In a few years, Kron began thinking more seriously about expansion. But he couldn't figure out how to break into promising new markets without sacrificing the quality he was convinced came from his personal supervision. One day in 1975, a man walked into Kron's store, delivered the usual raves about the products, and began to talk excitedly about their sales potential in Florida. He had already sniffed out a lease in the prestigious Bal Harbour shopping area and proposed setting up a shop exactly like the New York outlet, selling Kron's products exclusively. He would, he said, give Kron a fee and provide whatever start-up capital was necessary if Kron would give him the Florida franchise.

"I didn't even know what franchising was," says Kron. But the proposition sounded intriguing. It would allow him to increase his sales and reach a brandnew market without raising capital or selling out. With the franchise fee he would have enough cash to keep production ahead of increased demand. He could control the manufacturing and quality, and the franchisee would build a business of his own around a proven product line, a distinctive image, and a reputation that had begun to spread.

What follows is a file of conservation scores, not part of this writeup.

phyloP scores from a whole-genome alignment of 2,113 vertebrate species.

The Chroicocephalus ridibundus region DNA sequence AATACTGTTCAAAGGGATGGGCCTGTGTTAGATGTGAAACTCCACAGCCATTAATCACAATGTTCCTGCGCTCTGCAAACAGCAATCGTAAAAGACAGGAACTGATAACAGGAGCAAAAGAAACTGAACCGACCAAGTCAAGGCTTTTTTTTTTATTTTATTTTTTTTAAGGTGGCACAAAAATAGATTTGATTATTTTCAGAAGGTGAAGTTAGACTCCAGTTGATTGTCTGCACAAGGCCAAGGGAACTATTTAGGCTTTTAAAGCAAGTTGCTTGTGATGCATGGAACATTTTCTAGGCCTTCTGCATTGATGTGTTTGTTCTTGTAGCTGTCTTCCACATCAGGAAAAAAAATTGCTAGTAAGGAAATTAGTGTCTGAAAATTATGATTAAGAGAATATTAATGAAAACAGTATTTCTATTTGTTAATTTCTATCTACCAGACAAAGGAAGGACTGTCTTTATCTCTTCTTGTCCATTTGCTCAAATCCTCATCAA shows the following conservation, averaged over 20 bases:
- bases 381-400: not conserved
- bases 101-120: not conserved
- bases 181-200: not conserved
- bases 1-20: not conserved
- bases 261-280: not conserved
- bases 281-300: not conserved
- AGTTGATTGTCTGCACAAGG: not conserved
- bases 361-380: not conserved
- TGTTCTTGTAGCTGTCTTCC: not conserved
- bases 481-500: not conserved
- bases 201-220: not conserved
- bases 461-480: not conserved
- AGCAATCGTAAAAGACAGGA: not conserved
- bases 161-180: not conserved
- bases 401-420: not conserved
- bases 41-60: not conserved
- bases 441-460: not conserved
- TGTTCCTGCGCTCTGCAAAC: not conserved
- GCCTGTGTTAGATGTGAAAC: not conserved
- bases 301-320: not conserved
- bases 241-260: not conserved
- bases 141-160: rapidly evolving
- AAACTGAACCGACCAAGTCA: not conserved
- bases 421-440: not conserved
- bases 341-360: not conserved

Besides, Kron liked and trusted the Florida businessman. He asked customers for recommendations for a lawyer and quickly had a contract drawn up.

That first agreement in 1975 set the stage for seven years of growth through franchise sales. But it also planted the seeds for some nightmarish problems. For the time, though, Kron forged ahead. In 1977, he sold his own New York shop as a second franchise to Creighton Moeller, and in 1978 banker John Whaley joined as a partner. Kron opened a facility devoted entirely to manufacturing and product development. By the end of 1981, with an average addition of two franchises a year, Kron and established 12 small retail outlets in prime locations, including Beverly Hills, San Francisco, Highland Park Village in Dallas, Water Tower Place in Chicago, Mazza Gallerie in Washington, D.C., and the Borgata shopping mall in Scottsdale, Ariz.

Kron likes the franchising concept. Having the stores depend on him as a supplier allows him to maintain quality control. "We're charging the highest prices," he says. "Customers should be getting the best quality." That's one reason he refused a California conglomerate's offer in 1980, when revenues hit $1 million, to buy him out for $3 million.

At first Kron was impressed with the offer, then appalled. "Before we went to contract they sent men in three-piece suits to inspect every inch of my factory," he says. "The talk was all about how to increase my volume and profit margins. The corporate mentality doesn't understand. If I can't get the best quality apricots, I don't dip apricots. If my molded candies have nicks or bubbles, I don't want them shipped. This chocolate has my name on it."